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Michael: I read the piece about reading spiritual books. I spent most of my reading life as an adult reading just that kind of book. All traditions. I joke to myself and others, that even though I've read and studied scores of these kind of books, I can't really give satisfactory explanations of much of what I've read. I had to conclude that it wasn't important to me to retain most of what I've read, but that something of the essence of what I read has become part of my being, consciousness, on some level. It becomes me, even if I can't recall a lot of it. Sometimes I asked myself if I'm wasting my time, but knowing some of who I've become, the master of spiritual teaching are a part of me. I've also questioned why am I pursuing these readings; what is driving me to know what these teachers have experienced; what is it about spiritual teachings that is moving me? I've concluded, sort of, that I can't stop myself from wanting to know and understand the highest of human experience. Having read and studied Sufism more than the others, and put much of that into practice I know consciousness has altered. For what purpose; again, to understand and live life holding in me the wisdom of the masters, saints and prophets. Having been at this for decades, almost four of them, I'm astounded. I've looked back at why this interest was there initially and at first I wasn't sure, but again, something in my nature wanted to know. What? and where did it come from? I guess it's hard to know from the surface of their life, so I had to look deeper and concluded there was something in me from birth, coming with me from whatever plane I descended. We did descend? Yes. No, from where? No certain answer. I've heard i said that sometimes we can't remember what happened yesterday, so not remembering where we descended from into this life is not surprising, but I, we, some of us get clues along the path. During my meditation practice I've had enough clues to convince me that something is going on in existence way beyond anything from this plane. One of the teaching of Sufism is, that in part, there are practices that help our consciousness get beyond the physical plane we know best; for most, is all they know. Science has caught up. One level we can understand; science easily talks about how limited our sight, hearing is based on the physical structure of our sense organs, but stuff is around us all the time that we can't see or hear; so mystics, share that we can see, hear without using our senses. Or knowing without using the mind. Where does intuition come from or how does it work? Why does it work at all? But for many of us there is a knowing without knowing where the knowing came from.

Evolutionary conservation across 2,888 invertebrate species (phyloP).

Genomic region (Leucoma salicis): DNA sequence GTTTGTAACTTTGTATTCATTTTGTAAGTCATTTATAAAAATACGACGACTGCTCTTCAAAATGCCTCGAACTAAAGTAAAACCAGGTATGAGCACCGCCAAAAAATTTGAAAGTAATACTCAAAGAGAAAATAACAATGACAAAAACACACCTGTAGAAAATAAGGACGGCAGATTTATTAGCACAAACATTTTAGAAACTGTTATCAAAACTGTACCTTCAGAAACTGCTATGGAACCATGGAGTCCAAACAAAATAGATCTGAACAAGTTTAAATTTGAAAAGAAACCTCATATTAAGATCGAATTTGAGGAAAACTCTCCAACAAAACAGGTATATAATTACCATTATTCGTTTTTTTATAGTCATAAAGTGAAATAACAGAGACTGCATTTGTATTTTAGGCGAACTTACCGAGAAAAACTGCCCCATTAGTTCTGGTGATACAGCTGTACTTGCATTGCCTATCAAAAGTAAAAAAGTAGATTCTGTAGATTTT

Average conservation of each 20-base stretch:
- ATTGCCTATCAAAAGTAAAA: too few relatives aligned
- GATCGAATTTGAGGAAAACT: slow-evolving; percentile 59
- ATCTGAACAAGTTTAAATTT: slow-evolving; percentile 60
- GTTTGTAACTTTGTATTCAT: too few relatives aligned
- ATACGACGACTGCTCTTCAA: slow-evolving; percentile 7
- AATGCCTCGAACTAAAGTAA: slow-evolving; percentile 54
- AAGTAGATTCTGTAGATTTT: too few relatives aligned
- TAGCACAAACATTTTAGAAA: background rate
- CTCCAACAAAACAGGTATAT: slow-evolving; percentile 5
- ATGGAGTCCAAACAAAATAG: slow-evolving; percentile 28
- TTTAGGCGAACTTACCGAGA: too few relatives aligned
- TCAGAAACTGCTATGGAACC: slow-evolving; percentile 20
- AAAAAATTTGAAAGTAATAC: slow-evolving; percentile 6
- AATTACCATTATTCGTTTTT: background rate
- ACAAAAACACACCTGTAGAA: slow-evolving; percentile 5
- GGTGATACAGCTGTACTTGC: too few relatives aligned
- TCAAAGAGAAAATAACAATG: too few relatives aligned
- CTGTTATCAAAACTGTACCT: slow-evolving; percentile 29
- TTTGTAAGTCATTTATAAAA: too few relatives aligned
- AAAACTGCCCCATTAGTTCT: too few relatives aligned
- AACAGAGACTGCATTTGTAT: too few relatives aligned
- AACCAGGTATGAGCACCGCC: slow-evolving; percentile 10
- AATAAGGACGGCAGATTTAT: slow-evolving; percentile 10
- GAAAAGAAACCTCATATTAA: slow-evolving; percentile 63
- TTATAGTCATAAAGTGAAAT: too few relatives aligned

Well I won't go on, and I'm not even sure where all this writing came from, but this subject is part of my nature, as I see it is of yours. And many of us. So, let the blogging go on.

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Comment by Michael Levin on August 25, 2008 at 9:59pm
By the way, for those of you who are interested in the piece Sh'mal referred to, here it is:

Place your mind before the mirror of eternity; place your soul in the brightness of His Glory.
– Saint Clare of Assisi

We are shaped by what gains our attention and occupies our thoughts. Today, amidst all of the conditioning to the contrary, we need constant reminders of our higher nature, and that is why spiritual reading can be very helpful. The media drown us in such a low image of the human being that it is essential to remind ourselves constantly of something higher.

All of the world’s religions provide nourishment for the spirit distilled from centuries of spiritual exploration. It is a wise investment of time to take half an hour or so each day for reading from the scriptures and the writings of the great mystics of all religions. Just before bedtime is a particularly good time, because the thoughts you fall asleep in will be with you throughout the night.

Our consciousness takes on the color of what we think about. By reading the words of a favorite saint or mystic, we imbue our mind with thoughts that are beautiful, true, and full of light.



The Thought for the Day is today's entry from Eknath Easwaran's Words to Live By.

Comment by Michael Levin on August 25, 2008 at 11:25am
I was given a book by Ajahn Chan called Food for the Heart recently. It's an intro to Buddhism.

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